Family farming businesses contribute to a large proportion of the total number of agricultural businesses in New Zealand. But given the level of their significance very little focus is put on how family businesses function to remain harmonious, strengthen and grow. The small amount talked about is largely focused on governance and succession planning and predominately from the perspective of the older generation. This report looks at the family business from a different angle, that of a new family member joining a family business as a daughter or son in-law to understand what attributes are required to successfully integrate into a family farm business.
Initial research and articles relating to in-law integration into a family business identified that limited attention especially in a farming context has been placed on the role and impact both to the individual, family and business but recognised it was a unique and challenging position. Further reading specific to in-law relationships in an overseas farming context followed by identification of factors that contribute to effective and happy families influenced my direction and focus. The aspects needed by the individual daughter or son in-law and how the overall family functions.
The true learning really happened at the interview stage when four family members and three professionals shared their experiences, knowledge and insight into what contributed to smooth integration. Many of the research themes were echoed by the participants but what really stood out was the commitment required and that integrating into a family business is a journey that one is on for a life time. Becoming part of a family and business is a constant evolution and involves continual learning and application.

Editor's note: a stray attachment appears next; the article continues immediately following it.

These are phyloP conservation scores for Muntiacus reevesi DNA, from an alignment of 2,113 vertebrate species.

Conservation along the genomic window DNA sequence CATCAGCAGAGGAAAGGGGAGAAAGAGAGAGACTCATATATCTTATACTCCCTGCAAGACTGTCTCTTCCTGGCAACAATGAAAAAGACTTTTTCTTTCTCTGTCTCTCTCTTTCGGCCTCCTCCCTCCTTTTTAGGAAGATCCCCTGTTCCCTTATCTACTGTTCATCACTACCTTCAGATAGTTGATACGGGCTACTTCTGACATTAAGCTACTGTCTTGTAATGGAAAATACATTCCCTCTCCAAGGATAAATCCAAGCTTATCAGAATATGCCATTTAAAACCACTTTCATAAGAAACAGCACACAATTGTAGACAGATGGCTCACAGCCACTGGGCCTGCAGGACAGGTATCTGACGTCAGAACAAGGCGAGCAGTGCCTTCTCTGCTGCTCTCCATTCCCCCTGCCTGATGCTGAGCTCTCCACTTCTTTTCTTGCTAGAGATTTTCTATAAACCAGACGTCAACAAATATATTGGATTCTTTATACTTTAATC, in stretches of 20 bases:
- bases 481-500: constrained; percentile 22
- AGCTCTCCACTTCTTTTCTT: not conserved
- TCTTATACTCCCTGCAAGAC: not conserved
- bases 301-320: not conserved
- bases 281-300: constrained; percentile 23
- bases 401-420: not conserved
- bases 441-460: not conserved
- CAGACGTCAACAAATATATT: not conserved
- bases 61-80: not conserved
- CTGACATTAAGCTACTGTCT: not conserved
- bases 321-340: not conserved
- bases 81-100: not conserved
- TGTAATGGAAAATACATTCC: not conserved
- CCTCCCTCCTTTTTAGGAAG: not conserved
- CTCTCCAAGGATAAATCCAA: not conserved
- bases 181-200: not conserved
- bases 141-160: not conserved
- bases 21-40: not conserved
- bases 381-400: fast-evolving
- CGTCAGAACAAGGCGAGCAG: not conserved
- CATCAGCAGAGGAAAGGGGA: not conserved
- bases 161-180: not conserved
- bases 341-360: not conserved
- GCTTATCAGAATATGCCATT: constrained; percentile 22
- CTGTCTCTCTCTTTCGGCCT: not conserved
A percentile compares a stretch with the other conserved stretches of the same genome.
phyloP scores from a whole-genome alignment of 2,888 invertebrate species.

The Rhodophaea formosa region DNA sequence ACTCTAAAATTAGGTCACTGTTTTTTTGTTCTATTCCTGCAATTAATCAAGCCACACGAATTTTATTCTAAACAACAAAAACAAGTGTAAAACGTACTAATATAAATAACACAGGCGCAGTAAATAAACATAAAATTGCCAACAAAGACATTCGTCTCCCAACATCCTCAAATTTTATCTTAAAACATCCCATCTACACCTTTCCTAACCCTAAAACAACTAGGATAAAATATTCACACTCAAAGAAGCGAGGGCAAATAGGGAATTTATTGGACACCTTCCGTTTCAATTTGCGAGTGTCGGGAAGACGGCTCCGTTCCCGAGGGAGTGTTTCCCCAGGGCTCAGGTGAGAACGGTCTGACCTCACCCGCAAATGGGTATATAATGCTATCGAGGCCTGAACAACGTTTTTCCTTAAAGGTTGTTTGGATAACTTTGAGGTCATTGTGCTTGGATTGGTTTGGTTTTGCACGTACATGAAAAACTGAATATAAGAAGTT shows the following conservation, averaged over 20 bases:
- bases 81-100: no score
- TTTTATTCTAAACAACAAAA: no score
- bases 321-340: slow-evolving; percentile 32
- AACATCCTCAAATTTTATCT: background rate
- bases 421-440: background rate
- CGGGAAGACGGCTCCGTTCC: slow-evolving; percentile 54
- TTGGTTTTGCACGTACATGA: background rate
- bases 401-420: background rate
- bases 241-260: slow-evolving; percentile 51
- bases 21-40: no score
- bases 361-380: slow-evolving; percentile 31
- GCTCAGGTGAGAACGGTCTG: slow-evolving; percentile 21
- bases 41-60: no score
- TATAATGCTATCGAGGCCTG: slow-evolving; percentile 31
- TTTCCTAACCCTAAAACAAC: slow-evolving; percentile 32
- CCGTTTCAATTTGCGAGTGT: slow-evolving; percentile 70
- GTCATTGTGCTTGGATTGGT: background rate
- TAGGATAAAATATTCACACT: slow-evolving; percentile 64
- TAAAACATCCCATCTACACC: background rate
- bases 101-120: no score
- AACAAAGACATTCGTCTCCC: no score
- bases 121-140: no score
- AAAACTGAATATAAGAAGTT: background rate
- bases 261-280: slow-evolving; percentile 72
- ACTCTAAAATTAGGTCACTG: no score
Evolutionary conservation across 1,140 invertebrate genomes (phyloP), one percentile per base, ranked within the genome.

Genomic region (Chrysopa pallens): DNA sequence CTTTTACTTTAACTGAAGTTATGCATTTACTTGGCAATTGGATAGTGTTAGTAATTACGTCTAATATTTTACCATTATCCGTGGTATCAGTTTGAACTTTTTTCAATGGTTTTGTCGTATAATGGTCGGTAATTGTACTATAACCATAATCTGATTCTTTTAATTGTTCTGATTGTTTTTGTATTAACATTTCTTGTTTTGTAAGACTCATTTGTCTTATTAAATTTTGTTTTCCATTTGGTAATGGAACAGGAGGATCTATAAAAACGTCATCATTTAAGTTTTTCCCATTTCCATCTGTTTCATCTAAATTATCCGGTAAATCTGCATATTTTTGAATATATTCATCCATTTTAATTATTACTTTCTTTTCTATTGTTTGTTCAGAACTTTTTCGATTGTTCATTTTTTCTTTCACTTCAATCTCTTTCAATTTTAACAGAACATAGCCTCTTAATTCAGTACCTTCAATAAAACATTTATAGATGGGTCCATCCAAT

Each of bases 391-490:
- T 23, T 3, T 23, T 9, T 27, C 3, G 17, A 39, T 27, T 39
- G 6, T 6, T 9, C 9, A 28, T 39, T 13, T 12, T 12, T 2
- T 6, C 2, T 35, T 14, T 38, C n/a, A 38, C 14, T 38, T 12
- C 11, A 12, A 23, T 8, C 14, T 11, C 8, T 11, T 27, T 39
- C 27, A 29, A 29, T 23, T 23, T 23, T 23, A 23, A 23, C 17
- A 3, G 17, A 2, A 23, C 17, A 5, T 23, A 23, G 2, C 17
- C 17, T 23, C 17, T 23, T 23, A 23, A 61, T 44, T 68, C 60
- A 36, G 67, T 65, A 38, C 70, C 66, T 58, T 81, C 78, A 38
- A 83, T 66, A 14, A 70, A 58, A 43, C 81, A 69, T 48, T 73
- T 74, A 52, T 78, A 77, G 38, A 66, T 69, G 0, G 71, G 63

For that reason, the attributes which have been identified in this report are timeless and can be adopted at any stage of the journey. At the heart is to remain values focused – living a life aligned to what is important to you. Second, to maintain a strong and connected spouse relationship. From there stems prioritising understanding time, developing conversational confidence, remaining agile, practicing self-care, having fun and being creative and recognising change can start with you.
The attributes of joining a family business are aimed at supporting those assuming the daughter or son in-law role but to achieve a truly harmonious integration into a family business it takes commitment from all the family members. I there for believe many if not all these attributes are worthy of attention by all kinfolk involved.
My wish is this report ignites a willingness to create a culture that focuses on commitment, support and encouragement towards and within family farm businesses to ensure they remain sustainable and harmonious now and for future generations.